the learning never stops!

KC-135A TOLD Example

KC-135A

Back in 1980, when I was a copilot in the KC-135A, computing takeoff performance data meant going through a book of charts and tables and using a very sharp pencil to produce the required numbers. This took about 15 minutes for a novice, but a good copilot could crank them out in about five. I am going through one set of data here just to show how laborious it was. Once the flight was over, the set of takeoff data was checked by a standards and evaluation pilot. Errors of more than 2 knots or 200 feet would require the copilot to be retrained.


images

Photo: KC-135A Water Injection

Click photo for a larger image

Givens

You normally start with a set of givens, such as the weather, the passenger load, the cargo weight, and the fuel. In the tanker world, you might be given this scenario, where you want to take off with as much as physically possible to maximize the fuel available to offload to the receiver.

images

Photo: Givens

Click photo for a larger image

Step 1

Step 1 is to determine the target thrust setting. A "Wet EPR" means this is the Engine Pressure Ratio given the water injection system is operational.

images

Photo: Step 1

Click photo for a larger image

Step 2

Step 2 is to find a "Dry EPR," the thrust setting without water augmentation. In some situations you could delay the takeoff, drain the water, and then go. In this case, we are shooting for maximum gross weight so that isn't an option. But the dry EPR is still needed in case the water system fails after decision speed.

images

Photo: Step 2

Click photo for a larger image

Step 3

Step 3 is to compute wind componets. The advantage of headwinds are usually not used, but if they are it is without the gust. The crosswind is considered, sometimes with the gust.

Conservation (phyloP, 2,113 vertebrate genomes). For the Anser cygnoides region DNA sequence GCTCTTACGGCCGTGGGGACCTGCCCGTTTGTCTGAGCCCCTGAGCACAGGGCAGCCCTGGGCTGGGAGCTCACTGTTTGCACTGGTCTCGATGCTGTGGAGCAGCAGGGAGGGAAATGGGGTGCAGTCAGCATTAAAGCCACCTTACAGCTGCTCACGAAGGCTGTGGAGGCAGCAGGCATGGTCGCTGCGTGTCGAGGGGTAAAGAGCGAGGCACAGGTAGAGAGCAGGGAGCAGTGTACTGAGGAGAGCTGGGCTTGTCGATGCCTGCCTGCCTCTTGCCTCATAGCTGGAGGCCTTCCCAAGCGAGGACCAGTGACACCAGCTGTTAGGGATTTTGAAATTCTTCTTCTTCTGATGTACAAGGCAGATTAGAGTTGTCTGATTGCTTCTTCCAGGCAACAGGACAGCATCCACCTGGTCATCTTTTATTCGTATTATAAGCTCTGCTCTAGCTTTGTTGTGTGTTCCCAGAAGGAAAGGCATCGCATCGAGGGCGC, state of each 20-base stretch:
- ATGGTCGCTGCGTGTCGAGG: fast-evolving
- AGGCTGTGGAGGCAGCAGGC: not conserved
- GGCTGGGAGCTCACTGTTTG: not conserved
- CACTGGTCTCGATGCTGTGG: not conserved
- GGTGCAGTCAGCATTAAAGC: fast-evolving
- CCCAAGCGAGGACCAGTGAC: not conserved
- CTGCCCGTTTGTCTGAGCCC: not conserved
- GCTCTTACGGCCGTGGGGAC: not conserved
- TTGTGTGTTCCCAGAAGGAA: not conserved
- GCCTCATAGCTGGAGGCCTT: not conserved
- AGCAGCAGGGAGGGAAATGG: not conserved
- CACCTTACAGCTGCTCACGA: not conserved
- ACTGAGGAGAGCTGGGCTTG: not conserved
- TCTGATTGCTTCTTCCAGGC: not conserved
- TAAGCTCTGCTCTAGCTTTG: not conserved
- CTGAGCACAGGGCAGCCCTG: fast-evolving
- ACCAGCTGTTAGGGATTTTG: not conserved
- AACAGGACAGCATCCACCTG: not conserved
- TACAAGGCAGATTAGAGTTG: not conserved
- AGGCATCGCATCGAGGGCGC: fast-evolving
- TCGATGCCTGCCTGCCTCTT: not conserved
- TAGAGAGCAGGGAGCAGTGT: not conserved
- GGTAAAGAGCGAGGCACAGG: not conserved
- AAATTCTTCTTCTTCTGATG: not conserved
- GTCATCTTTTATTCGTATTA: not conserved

images

Photo: Step 3

Click photo for a larger image

Step 4

Step 4 is can be worked to determine a critical field length given the weight, or the weight given the available runway. In this case we determine the longest possible critical field length by subtracting our line up distance from the runway length. This is the first part of this chart and it simply corrects the critical field length with the runway grade, wind, runway condition, engine anti-icing, and bleed condition.

images

Photo: Step 4

Click photo for a larger image

Step 5

Step 5 is the second part of determining our maximum gross weight given the runway length. Notice how you are making several turns in the chart where missing by one square can amplify the error so you can get your grossweight 5,000 lbs in error.

images

Photo: Step 5

Click photo for a larger image

Step 6

Step 6 is a check of the climb requirements.

images

Photo: Step 6

Click photo for a larger image

Step 7

Step 7 finds takeoff speed.

images

Photo: Step 7

Click photo for a larger image

Step 8

Step 8 finds inflight minimum control speed.

images

Photo: Step 8

Click photo for a larger image

Step 9

Step 9 ensures the crosswind is less than the maximum allowed.

images

Photo: Step 9

Click photo for a larger image

Step 10

Step 10 is another crosswind check.

images

Photo: Step 10

Click photo for a larger image

Step 11

Step 11 is a check of tire placard speed.

images

Photo: Step 11

Click photo for a larger image

Step 12

Step 12 finds ground minimum control speed.

images

Photo: Step 12

Click photo for a larger image

Step 13

Step 13 determines a transfer number for the next chart, which finds critical engine failure speed.

images

Photo: Step 13

Click photo for a larger image

Step 14

Step 14 determines critical engine failure speed.

images

Photo: Step 14

Click photo for a larger image

Step 15

Step 15 takes every number that can determine decision speed (S1) to come up with it.

images

Photo: Step 15

Click photo for a larger image

Step 16

Step 16 finds maximum braking speed.

images

Photo: Step 16

Click photo for a larger image

Step 17

Step 17 finds rotation speed.

images

Photo: Step 17

Click photo for a larger image

Step 18

Step 18 finds the ground run.

images

Photo: Step 18

Click photo for a larger image

Step 19

Step 19 finds the stabilizer trim setting.

images

Photo: Step 19

Click photo for a larger image

Step 20

Step 20 finds the approach speed for an emergency return.

images

Photo: Step 20

Click photo for a larger image

Step 21

Step 21 finds the emergency return touchdown speed.

images

Photo: Step 21

Click photo for a larger image

Step 22

Step 22 finds EGT limits.

images

Photo: Step 22

Click photo for a larger image

TOLD Card

The result of all this is to produce a takeoff and landing data card.

images

Photo: TOLD Card

Click photo for a larger image

Top